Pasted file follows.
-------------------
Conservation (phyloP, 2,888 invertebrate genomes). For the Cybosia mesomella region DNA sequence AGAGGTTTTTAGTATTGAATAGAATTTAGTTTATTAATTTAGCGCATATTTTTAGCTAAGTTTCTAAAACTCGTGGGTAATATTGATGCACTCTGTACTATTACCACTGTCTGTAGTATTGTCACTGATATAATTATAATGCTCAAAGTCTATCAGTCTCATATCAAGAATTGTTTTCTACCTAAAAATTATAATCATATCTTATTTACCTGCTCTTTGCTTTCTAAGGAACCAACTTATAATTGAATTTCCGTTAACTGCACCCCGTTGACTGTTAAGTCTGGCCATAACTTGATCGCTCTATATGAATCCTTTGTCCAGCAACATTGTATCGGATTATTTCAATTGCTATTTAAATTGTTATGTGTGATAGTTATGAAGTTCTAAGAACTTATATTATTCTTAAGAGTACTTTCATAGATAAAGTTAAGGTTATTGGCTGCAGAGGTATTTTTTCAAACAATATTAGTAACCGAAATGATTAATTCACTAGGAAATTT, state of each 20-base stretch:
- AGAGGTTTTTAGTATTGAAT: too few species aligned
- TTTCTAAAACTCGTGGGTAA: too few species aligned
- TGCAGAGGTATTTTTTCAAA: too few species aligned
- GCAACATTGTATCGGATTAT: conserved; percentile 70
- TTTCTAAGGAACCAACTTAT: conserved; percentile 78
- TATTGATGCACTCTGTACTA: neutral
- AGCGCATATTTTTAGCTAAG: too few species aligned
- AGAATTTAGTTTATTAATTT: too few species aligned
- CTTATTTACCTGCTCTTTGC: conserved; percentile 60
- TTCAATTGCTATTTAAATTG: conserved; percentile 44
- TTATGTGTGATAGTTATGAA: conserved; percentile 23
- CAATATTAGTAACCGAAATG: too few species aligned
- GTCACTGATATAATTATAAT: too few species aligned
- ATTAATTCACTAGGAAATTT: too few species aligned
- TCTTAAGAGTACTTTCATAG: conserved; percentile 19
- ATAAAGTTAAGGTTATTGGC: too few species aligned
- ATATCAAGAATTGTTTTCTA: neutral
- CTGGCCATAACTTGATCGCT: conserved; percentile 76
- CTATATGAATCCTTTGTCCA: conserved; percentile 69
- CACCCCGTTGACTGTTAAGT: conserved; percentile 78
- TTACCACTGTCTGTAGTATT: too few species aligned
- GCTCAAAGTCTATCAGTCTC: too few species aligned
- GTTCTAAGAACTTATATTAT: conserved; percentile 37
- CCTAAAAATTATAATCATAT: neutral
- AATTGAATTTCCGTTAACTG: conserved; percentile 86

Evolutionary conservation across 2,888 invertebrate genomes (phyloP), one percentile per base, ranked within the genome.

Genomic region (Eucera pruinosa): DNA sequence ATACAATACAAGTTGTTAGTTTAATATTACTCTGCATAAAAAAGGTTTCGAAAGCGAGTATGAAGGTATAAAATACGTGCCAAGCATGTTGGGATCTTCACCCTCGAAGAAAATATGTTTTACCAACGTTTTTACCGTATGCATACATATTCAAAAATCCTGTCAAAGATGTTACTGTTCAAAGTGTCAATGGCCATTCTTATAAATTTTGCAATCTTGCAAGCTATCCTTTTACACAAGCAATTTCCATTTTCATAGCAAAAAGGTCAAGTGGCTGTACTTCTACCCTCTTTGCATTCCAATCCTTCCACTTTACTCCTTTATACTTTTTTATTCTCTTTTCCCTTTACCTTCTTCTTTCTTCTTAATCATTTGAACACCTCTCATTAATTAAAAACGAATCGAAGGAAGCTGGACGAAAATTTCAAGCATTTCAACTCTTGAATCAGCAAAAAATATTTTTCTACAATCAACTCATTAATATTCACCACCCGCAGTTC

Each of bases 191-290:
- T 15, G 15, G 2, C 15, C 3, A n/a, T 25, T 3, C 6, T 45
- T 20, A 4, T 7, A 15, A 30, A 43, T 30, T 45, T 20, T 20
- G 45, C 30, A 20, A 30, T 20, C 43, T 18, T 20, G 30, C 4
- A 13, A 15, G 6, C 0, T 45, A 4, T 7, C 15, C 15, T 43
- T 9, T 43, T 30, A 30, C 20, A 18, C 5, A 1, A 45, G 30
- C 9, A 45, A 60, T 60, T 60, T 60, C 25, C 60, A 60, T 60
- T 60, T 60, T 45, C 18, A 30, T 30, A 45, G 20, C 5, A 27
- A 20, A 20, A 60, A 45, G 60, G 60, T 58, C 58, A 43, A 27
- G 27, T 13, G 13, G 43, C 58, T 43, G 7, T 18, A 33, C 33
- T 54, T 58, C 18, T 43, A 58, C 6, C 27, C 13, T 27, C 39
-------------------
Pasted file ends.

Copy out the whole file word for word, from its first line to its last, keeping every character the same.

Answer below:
Conservation (phyloP, 2,888 invertebrate genomes). For the Cybosia mesomella region DNA sequence AGAGGTTTTTAGTATTGAATAGAATTTAGTTTATTAATTTAGCGCATATTTTTAGCTAAGTTTCTAAAACTCGTGGGTAATATTGATGCACTCTGTACTATTACCACTGTCTGTAGTATTGTCACTGATATAATTATAATGCTCAAAGTCTATCAGTCTCATATCAAGAATTGTTTTCTACCTAAAAATTATAATCATATCTTATTTACCTGCTCTTTGCTTTCTAAGGAACCAACTTATAATTGAATTTCCGTTAACTGCACCCCGTTGACTGTTAAGTCTGGCCATAACTTGATCGCTCTATATGAATCCTTTGTCCAGCAACATTGTATCGGATTATTTCAATTGCTATTTAAATTGTTATGTGTGATAGTTATGAAGTTCTAAGAACTTATATTATTCTTAAGAGTACTTTCATAGATAAAGTTAAGGTTATTGGCTGCAGAGGTATTTTTTCAAACAATATTAGTAACCGAAATGATTAATTCACTAGGAAATTT, state of each 20-base stretch:
- AGAGGTTTTTAGTATTGAAT: too few species aligned
- TTTCTAAAACTCGTGGGTAA: too few species aligned
- TGCAGAGGTATTTTTTCAAA: too few species aligned
- GCAACATTGTATCGGATTAT: conserved; percentile 70
- TTTCTAAGGAACCAACTTAT: conserved; percentile 78
- TATTGATGCACTCTGTACTA: neutral
- AGCGCATATTTTTAGCTAAG: too few species aligned
- AGAATTTAGTTTATTAATTT: too few species aligned
- CTTATTTACCTGCTCTTTGC: conserved; percentile 60
- TTCAATTGCTATTTAAATTG: conserved; percentile 44
- TTATGTGTGATAGTTATGAA: conserved; percentile 23
- CAATATTAGTAACCGAAATG: too few species aligned
- GTCACTGATATAATTATAAT: too few species aligned
- ATTAATTCACTAGGAAATTT: too few species aligned
- TCTTAAGAGTACTTTCATAG: conserved; percentile 19
- ATAAAGTTAAGGTTATTGGC: too few species aligned
- ATATCAAGAATTGTTTTCTA: neutral
- CTGGCCATAACTTGATCGCT: conserved; percentile 76
- CTATATGAATCCTTTGTCCA: conserved; percentile 69
- CACCCCGTTGACTGTTAAGT: conserved; percentile 78
- TTACCACTGTCTGTAGTATT: too few species aligned
- GCTCAAAGTCTATCAGTCTC: too few species aligned
- GTTCTAAGAACTTATATTAT: conserved; percentile 37
- CCTAAAAATTATAATCATAT: neutral
- AATTGAATTTCCGTTAACTG: conserved; percentile 86

Evolutionary conservation across 2,888 invertebrate genomes (phyloP), one percentile per base, ranked within the genome.

Genomic region (Eucera pruinosa): DNA sequence ATACAATACAAGTTGTTAGTTTAATATTACTCTGCATAAAAAAGGTTTCGAAAGCGAGTATGAAGGTATAAAATACGTGCCAAGCATGTTGGGATCTTCACCCTCGAAGAAAATATGTTTTACCAACGTTTTTACCGTATGCATACATATTCAAAAATCCTGTCAAAGATGTTACTGTTCAAAGTGTCAATGGCCATTCTTATAAATTTTGCAATCTTGCAAGCTATCCTTTTACACAAGCAATTTCCATTTTCATAGCAAAAAGGTCAAGTGGCTGTACTTCTACCCTCTTTGCATTCCAATCCTTCCACTTTACTCCTTTATACTTTTTTATTCTCTTTTCCCTTTACCTTCTTCTTTCTTCTTAATCATTTGAACACCTCTCATTAATTAAAAACGAATCGAAGGAAGCTGGACGAAAATTTCAAGCATTTCAACTCTTGAATCAGCAAAAAATATTTTTCTACAATCAACTCATTAATATTCACCACCCGCAGTTC

Each of bases 191-290:
- T 15, G 15, G 2, C 15, C 3, A n/a, T 25, T 3, C 6, T 45
- T 20, A 4, T 7, A 15, A 30, A 43, T 30, T 45, T 20, T 20
- G 45, C 30, A 20, A 30, T 20, C 43, T 18, T 20, G 30, C 4
- A 13, A 15, G 6, C 0, T 45, A 4, T 7, C 15, C 15, T 43
- T 9, T 43, T 30, A 30, C 20, A 18, C 5, A 1, A 45, G 30
- C 9, A 45, A 60, T 60, T 60, T 60, C 25, C 60, A 60, T 60
- T 60, T 60, T 45, C 18, A 30, T 30, A 45, G 20, C 5, A 27
- A 20, A 20, A 60, A 45, G 60, G 60, T 58, C 58, A 43, A 27
- G 27, T 13, G 13, G 43, C 58, T 43, G 7, T 18, A 33, C 33
- T 54, T 58, C 18, T 43, A 58, C 6, C 27, C 13, T 27, C 39